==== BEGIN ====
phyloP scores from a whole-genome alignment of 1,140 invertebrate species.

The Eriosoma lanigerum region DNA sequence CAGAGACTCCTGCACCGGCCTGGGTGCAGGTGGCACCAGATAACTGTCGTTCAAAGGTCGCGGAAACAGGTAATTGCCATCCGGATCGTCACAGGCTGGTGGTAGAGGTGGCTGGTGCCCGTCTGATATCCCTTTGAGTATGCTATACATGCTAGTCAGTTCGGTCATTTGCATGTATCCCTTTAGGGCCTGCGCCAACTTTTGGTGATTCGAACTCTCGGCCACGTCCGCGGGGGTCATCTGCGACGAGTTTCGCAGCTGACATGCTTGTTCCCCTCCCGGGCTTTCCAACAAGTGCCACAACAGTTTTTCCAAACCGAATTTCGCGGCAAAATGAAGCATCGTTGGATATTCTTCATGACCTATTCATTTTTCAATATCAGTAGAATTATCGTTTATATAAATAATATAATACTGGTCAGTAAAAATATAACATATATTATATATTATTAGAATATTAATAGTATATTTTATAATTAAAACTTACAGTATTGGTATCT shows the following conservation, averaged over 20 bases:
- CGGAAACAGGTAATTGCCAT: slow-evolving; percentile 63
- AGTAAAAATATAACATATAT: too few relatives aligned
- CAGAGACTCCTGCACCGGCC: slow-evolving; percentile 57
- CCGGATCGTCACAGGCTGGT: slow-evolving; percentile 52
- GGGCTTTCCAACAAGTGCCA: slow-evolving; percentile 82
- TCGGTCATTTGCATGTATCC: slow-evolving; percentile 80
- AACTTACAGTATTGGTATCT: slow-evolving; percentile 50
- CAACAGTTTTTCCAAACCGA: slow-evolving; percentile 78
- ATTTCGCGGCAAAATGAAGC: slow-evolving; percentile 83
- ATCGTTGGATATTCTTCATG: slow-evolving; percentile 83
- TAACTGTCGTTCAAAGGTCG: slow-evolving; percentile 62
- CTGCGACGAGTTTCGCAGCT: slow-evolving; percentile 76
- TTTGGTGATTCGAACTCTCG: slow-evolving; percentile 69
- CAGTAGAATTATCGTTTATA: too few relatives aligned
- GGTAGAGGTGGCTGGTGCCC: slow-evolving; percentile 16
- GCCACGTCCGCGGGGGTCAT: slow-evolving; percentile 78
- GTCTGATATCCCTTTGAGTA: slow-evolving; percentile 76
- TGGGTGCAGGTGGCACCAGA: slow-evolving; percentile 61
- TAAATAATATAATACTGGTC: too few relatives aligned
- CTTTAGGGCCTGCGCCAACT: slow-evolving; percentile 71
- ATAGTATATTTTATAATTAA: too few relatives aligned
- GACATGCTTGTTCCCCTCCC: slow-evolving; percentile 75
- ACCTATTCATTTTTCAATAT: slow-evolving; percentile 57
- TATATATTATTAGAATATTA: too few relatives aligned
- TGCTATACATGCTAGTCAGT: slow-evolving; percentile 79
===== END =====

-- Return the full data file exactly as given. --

phyloP scores from a whole-genome alignment of 1,140 invertebrate species.

The Eriosoma lanigerum region DNA sequence CAGAGACTCCTGCACCGGCCTGGGTGCAGGTGGCACCAGATAACTGTCGTTCAAAGGTCGCGGAAACAGGTAATTGCCATCCGGATCGTCACAGGCTGGTGGTAGAGGTGGCTGGTGCCCGTCTGATATCCCTTTGAGTATGCTATACATGCTAGTCAGTTCGGTCATTTGCATGTATCCCTTTAGGGCCTGCGCCAACTTTTGGTGATTCGAACTCTCGGCCACGTCCGCGGGGGTCATCTGCGACGAGTTTCGCAGCTGACATGCTTGTTCCCCTCCCGGGCTTTCCAACAAGTGCCACAACAGTTTTTCCAAACCGAATTTCGCGGCAAAATGAAGCATCGTTGGATATTCTTCATGACCTATTCATTTTTCAATATCAGTAGAATTATCGTTTATATAAATAATATAATACTGGTCAGTAAAAATATAACATATATTATATATTATTAGAATATTAATAGTATATTTTATAATTAAAACTTACAGTATTGGTATCT shows the following conservation, averaged over 20 bases:
- CGGAAACAGGTAATTGCCAT: slow-evolving; percentile 63
- AGTAAAAATATAACATATAT: too few relatives aligned
- CAGAGACTCCTGCACCGGCC: slow-evolving; percentile 57
- CCGGATCGTCACAGGCTGGT: slow-evolving; percentile 52
- GGGCTTTCCAACAAGTGCCA: slow-evolving; percentile 82
- TCGGTCATTTGCATGTATCC: slow-evolving; percentile 80
- AACTTACAGTATTGGTATCT: slow-evolving; percentile 50
- CAACAGTTTTTCCAAACCGA: slow-evolving; percentile 78
- ATTTCGCGGCAAAATGAAGC: slow-evolving; percentile 83
- ATCGTTGGATATTCTTCATG: slow-evolving; percentile 83
- TAACTGTCGTTCAAAGGTCG: slow-evolving; percentile 62
- CTGCGACGAGTTTCGCAGCT: slow-evolving; percentile 76
- TTTGGTGATTCGAACTCTCG: slow-evolving; percentile 69
- CAGTAGAATTATCGTTTATA: too few relatives aligned
- GGTAGAGGTGGCTGGTGCCC: slow-evolving; percentile 16
- GCCACGTCCGCGGGGGTCAT: slow-evolving; percentile 78
- GTCTGATATCCCTTTGAGTA: slow-evolving; percentile 76
- TGGGTGCAGGTGGCACCAGA: slow-evolving; percentile 61
- TAAATAATATAATACTGGTC: too few relatives aligned
- CTTTAGGGCCTGCGCCAACT: slow-evolving; percentile 71
- ATAGTATATTTTATAATTAA: too few relatives aligned
- GACATGCTTGTTCCCCTCCC: slow-evolving; percentile 75
- ACCTATTCATTTTTCAATAT: slow-evolving; percentile 57
- TATATATTATTAGAATATTA: too few relatives aligned
- TGCTATACATGCTAGTCAGT: slow-evolving; percentile 79